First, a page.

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Phosphatidylinositol-4,5-bisphosphate is required for KCNQ1/KCNE1 channel function but not anterograde trafficking

  • Alice A. Royal,

    Roles Investigation, Methodology, Writing – original draft, Writing – review & editing

    Affiliation William Harvey Research Institute, The Heart Centre, Barts and the London School of Medicine and Dentistry, Queen Mary University of London, London, United Kingdom

  • Andrew Tinker ,

    Roles Conceptualization, Formal analysis, Funding acquisition, Methodology, Project administration, Supervision, Writing – original draft, Writing – review & editing

    a.tinker@qmul.ac.uk

    Affiliation William Harvey Research Institute, The Heart Centre, Barts and the London School of Medicine and Dentistry, Queen Mary University of London, London, United Kingdom

    ORCID http://orcid.org/0000-0001-7703-4151

  • Stephen C. Harmer

    Roles Conceptualization, Data curation, Formal analysis, Investigation, Methodology, Project administration, Supervision, Writing – original draft, Writing – review & editing

    Affiliation William Harvey Research Institute, The Heart Centre, Barts and the London School of Medicine and Dentistry, Queen Mary University of London, London, United Kingdom

    ORCID http://orcid.org/0000-0003-3909-6698

Phosphatidylinositol-4,5-bisphosphate is required for KCNQ1/KCNE1 channel function but not anterograde trafficking

  • Alice A. Royal, 
  • Andrew Tinker, 
  • Stephen C. Harmer
PLOS
x

Abstract

The slow delayed-rectifier potassium current (IKs) is crucial for human cardiac action potential repolarization. The formation of IKs requires co-assembly of the KCNQ1 α-subunit and KCNE1 β-subunit, and mutations in either of these subunits can lead to hereditary long QT syndrome types 1 and 5, respectively. It is widely recognised that the KCNQ1/KCNE1 (Q1/E1) channel requires phosphatidylinositol-4,5-bisphosphate (PIP2) binding for function. We previously identified a cluster of basic residues in the proximal C-terminus of KCNQ1 that form a PIP2/phosphoinositide binding site. Upon charge neutralisation of these residues we found that the channel became more retained in the endoplasmic reticulum, which raised the possibility that channel–phosphoinositide interactions could play a role in channel trafficking. To explore this further we used a chemically induced dimerization (CID) system to selectively deplete PIP2 and/or phosphatidylinositol-4-phosphate (PI(4)P) at the plasma membrane (PM) or Golgi, and we subsequently monitored the effects on both channel trafficking and function. The depletion of PIP2 and/or PI(4)P at either the PM or Golgi did not alter channel cell-surface expression levels. However, channel function was extremely sensitive to the depletion of PIP2 at the PM, which is in contrast to the response of other cardiac potassium channels tested (Kir2.1 and Kv11.1). Surprisingly, when using the CID system IKs was dramatically reduced even before dimerization was induced, highlighting limitations regarding the utility of this system when studying processes highly sensitive to PIP2 depletion. In conclusion, we identify that the Q1/E1 channel does not require PIP2 or PI(4)P for anterograde trafficking, but is heavily reliant on PIP2 for channel function once at the PM.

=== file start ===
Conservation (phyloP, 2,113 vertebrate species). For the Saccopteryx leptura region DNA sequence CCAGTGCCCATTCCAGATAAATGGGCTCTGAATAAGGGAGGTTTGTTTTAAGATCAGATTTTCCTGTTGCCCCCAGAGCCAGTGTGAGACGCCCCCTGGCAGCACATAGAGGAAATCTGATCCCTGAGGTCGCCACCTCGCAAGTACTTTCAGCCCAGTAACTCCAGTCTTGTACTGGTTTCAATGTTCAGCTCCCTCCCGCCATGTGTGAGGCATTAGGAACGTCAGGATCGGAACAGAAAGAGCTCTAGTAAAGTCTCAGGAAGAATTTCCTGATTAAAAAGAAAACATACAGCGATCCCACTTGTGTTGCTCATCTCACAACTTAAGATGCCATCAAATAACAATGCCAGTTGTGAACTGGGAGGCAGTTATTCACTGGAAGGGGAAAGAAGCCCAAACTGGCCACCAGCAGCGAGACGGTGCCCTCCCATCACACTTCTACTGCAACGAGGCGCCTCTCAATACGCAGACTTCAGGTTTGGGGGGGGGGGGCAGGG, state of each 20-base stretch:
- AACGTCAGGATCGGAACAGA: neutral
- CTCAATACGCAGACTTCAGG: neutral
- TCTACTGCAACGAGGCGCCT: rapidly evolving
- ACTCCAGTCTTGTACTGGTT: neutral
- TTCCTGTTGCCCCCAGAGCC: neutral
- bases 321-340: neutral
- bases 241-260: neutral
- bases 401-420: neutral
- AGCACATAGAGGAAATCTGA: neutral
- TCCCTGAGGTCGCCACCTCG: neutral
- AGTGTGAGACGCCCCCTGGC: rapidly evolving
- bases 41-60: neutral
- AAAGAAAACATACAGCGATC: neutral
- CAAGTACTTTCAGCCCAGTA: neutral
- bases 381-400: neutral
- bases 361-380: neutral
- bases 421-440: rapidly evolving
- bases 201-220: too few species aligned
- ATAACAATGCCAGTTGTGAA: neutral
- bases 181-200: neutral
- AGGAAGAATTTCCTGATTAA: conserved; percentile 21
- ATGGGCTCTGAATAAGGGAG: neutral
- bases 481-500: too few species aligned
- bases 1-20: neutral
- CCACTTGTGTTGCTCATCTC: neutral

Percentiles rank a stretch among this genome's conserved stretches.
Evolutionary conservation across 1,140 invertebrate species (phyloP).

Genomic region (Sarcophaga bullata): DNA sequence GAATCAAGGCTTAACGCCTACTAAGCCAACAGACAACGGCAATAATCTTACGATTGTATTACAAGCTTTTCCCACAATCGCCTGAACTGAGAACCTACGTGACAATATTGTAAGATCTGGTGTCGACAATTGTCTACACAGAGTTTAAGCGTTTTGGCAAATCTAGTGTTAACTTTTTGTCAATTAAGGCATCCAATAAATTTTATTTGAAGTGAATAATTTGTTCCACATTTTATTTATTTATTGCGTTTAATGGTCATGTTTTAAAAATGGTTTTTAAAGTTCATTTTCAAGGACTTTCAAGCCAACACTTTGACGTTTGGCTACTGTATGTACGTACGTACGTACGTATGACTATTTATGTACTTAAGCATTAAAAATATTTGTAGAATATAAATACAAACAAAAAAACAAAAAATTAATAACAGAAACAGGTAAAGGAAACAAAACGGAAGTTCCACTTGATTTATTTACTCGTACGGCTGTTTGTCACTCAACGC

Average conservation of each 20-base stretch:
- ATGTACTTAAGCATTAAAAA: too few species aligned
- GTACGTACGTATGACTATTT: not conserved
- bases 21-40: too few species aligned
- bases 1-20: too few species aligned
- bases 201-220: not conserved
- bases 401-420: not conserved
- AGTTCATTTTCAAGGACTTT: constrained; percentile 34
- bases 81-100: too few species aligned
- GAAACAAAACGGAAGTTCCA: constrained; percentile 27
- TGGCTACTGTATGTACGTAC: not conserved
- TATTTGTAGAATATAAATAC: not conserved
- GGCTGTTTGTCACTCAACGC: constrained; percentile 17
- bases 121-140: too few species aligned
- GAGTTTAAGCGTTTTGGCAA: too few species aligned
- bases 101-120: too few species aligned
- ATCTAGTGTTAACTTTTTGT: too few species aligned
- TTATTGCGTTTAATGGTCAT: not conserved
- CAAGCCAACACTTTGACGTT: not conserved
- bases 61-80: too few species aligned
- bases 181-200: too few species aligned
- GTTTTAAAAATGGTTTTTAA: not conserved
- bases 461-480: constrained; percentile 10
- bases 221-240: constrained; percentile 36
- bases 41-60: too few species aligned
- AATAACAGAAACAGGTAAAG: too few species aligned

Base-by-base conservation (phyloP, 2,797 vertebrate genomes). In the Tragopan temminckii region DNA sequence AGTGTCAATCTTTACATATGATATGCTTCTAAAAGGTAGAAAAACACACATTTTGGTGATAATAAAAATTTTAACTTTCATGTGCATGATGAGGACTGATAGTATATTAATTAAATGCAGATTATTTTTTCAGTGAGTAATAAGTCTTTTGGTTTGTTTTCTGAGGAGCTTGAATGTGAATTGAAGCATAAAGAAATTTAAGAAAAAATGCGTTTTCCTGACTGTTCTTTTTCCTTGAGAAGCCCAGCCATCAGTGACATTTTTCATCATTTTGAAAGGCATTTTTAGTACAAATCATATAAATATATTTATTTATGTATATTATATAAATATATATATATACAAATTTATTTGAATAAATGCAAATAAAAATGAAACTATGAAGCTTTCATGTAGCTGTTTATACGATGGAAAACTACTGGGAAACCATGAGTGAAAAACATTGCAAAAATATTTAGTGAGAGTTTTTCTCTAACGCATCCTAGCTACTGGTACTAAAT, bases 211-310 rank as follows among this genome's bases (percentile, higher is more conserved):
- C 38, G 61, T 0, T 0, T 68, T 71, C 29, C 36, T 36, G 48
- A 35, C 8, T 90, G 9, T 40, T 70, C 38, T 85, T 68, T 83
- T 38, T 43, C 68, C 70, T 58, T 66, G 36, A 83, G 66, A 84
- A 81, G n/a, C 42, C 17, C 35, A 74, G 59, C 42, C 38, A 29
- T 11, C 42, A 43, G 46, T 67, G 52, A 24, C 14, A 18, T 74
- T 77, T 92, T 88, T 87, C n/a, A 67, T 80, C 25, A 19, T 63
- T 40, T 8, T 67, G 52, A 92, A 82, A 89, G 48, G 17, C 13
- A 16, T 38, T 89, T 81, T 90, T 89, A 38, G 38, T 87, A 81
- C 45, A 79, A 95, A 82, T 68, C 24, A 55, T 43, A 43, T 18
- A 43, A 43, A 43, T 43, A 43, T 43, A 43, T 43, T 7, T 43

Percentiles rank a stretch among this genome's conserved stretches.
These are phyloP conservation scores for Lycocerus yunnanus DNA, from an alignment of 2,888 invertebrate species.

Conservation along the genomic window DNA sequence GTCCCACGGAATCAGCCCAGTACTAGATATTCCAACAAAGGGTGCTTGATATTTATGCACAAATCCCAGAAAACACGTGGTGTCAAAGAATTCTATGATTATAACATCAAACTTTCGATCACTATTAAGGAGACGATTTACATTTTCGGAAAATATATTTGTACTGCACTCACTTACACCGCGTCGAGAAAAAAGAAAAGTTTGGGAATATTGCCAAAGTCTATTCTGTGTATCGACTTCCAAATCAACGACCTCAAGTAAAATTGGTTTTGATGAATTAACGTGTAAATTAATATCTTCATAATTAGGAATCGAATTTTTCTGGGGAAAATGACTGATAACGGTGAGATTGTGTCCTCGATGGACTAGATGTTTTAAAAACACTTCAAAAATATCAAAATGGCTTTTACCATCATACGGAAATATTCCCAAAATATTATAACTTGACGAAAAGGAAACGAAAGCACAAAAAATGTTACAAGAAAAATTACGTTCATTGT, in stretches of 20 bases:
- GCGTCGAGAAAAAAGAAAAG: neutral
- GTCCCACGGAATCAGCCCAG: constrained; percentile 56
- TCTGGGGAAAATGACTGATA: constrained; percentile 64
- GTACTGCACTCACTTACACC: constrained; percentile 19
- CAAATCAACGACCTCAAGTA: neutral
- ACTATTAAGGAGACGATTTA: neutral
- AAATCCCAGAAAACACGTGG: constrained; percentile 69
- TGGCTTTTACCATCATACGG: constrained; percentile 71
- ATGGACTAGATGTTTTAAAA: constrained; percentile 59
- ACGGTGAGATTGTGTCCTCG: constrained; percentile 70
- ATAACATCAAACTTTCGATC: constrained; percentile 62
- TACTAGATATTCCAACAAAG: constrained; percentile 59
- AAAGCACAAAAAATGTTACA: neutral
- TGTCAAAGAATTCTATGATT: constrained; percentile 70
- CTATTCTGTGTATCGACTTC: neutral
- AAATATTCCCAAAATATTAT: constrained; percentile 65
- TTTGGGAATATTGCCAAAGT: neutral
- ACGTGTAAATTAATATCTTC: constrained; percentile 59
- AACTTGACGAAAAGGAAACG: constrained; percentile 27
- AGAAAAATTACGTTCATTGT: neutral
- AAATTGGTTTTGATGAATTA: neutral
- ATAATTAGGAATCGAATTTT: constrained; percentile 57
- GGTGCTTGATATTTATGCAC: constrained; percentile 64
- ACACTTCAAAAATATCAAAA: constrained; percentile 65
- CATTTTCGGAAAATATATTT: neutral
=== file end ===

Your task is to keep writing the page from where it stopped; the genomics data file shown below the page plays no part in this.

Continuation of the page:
Introduction

Cardiac repolarisation is determined by a number of K+ currents, including the slow delayed-rectifier potassium current (IKs), the rapid delayed-rectifier potassium current (IKr) and the inward-rectifier potassium current (IK1). The channel underlying IKs is a heteromultimeric complex comprised of a canonical voltage-gated K+ channel α-subunit, KCNQ1 (Q1) (Kv7.1), and a β-subunit, KCNE1 (E1) [1, 2]. In a related vein, the Kv11.1 α-subunit forms the human ether-a-go-go-related gene (hERG) channel and constitutes the IKr current in human ventricular myocytes [3]. IK1 is a classic inward rectifier K+ current and is likely constituted predominantly by Kir2.1 [4].

IKs is so named because of its slow kinetics, which allow the current to accumulate at high heart rates. Notably, IKs is augmented through increased adrenergic drive [57]. As such, IKs is thought to be particularly important during exercise, when it plays a major role in action potential and QT interval shortening [8]. This is supported by the fact that most cases of sudden death in patients with long QT syndrome type 1 (LQT1; caused by mutations in Q1) occur during exercise [9].

Numerous ion channels are regulated by phosphatidylinositols [1012]. Phosphatidylinositols are a family of acidic phospholipids, each member differing in the phosphorylation of its myo-inositol ring. These phospholipids are present on the cytosolic face of cellular membranes and are involved in many biological processes, including vesicle formation and trafficking [13]. Phosphatidylinositol (PI) is synthesised in the endoplasmic reticulum (ER) and is subsequently transported via specific transfer proteins or vesicles. PI kinases then phosphorylate PI to generate different PI species in the relevant cellular location. For example, phosphatidylinositol-4,5-bisphosphate (PIP2 or PI(4,5)P2) is predominantly present in the plasma membrane (PM), whilst phosphatidylinositol-4-phosphate (PI(4)P) is present in the PM but is also enriched at the Golgi [13, 14].